Nanoparticles with Embedded Porphyrin Photosensitizers for Photooxidation Reactions and Continuous Oxygen Sensing
journal contributionposted on 28.09.2017, 00:00 by Pavel Kubát, Petr Henke, Veronika Berzediová, Miroslav Štěpánek, Kamil Lang, Jiří Mosinger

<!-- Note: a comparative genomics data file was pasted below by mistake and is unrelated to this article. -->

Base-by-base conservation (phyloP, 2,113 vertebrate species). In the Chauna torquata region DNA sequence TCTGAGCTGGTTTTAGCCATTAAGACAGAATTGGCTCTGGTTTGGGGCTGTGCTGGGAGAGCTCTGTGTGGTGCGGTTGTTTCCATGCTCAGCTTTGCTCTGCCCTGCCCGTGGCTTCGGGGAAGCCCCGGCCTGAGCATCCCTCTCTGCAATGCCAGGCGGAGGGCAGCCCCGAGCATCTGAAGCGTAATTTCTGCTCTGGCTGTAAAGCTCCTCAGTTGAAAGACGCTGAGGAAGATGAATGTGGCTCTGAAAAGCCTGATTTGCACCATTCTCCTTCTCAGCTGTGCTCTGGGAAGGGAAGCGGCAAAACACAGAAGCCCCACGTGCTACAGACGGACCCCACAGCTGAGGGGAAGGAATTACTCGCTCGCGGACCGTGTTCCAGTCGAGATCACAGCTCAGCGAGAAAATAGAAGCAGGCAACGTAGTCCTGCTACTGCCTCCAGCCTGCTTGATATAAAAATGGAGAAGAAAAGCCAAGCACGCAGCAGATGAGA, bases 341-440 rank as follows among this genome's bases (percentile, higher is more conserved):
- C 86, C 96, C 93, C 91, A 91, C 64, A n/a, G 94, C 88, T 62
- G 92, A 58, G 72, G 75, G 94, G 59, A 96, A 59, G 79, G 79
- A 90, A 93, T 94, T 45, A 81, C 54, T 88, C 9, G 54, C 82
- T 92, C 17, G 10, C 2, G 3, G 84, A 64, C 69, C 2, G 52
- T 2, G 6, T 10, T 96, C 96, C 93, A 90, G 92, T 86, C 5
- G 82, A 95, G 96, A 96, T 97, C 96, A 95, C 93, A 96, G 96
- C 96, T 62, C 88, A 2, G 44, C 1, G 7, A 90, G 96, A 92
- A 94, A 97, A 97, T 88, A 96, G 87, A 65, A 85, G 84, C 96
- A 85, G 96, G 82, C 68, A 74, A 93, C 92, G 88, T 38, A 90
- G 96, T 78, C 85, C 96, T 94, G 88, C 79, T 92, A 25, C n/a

We report the synthesis and characterization of sulfonated polystyrene nanoparticles (average diameter 30 ± 14 nm) with encapsulated 5,10,15,20-tetraphenylporphyrin or ionically entangled tetracationic 5,10,15,20-tetrakis(N-methylpyridinium-4-yl)porphyrin, their photooxidation properties, and the application of singlet oxygen-sensitized delayed fluorescence (SODF) in oxygen sensing. Both types of nanoparticles effectively photogenerated singlet oxygen, O2(1Δg). The O2(1Δg) phosphorescence, transient absorption of the porphyrin triplet states, and SODF signals were monitored using time-resolved spectroscopic techniques. The SODF intensity depended on the concentration of the porphyrin photosensitizer and dissolved oxygen and on the temperature. After an initial period (a few microseconds), the kinetics of the SODF process can be approximated as a monoexponential function, and the apparent SODF lifetimes can be correlated with the oxygen concentration. The oxygen sensing based on SODF allowed measurement of the dissolved oxygen in aqueous media in the broad range of oxygen concentrations (0.2–38 mg L–1). The ability of both types of nanoparticles to photooxidize external substrates was predicted by the SODF measurements and proven by chemical tests. The relative photooxidation efficacy was highest at a low porphyrin concentration, as indicated by the highest fluorescence quantum yield (ΦF), and it corresponds with negligible inner filter and self-quenching effects. The photooxidation abilities were sensitive to the influence of temperature on the diffusion and solubility of oxygen in both polystyrene and water media and to the rate constant of the O2(1Δg) reaction with a substrate. Due to their efficient photogeneration of cytotoxic O2(1Δg) at physiological temperatures and their oxygen sensing via SODF, both types of nanoparticles are promising candidates for biomedical applications.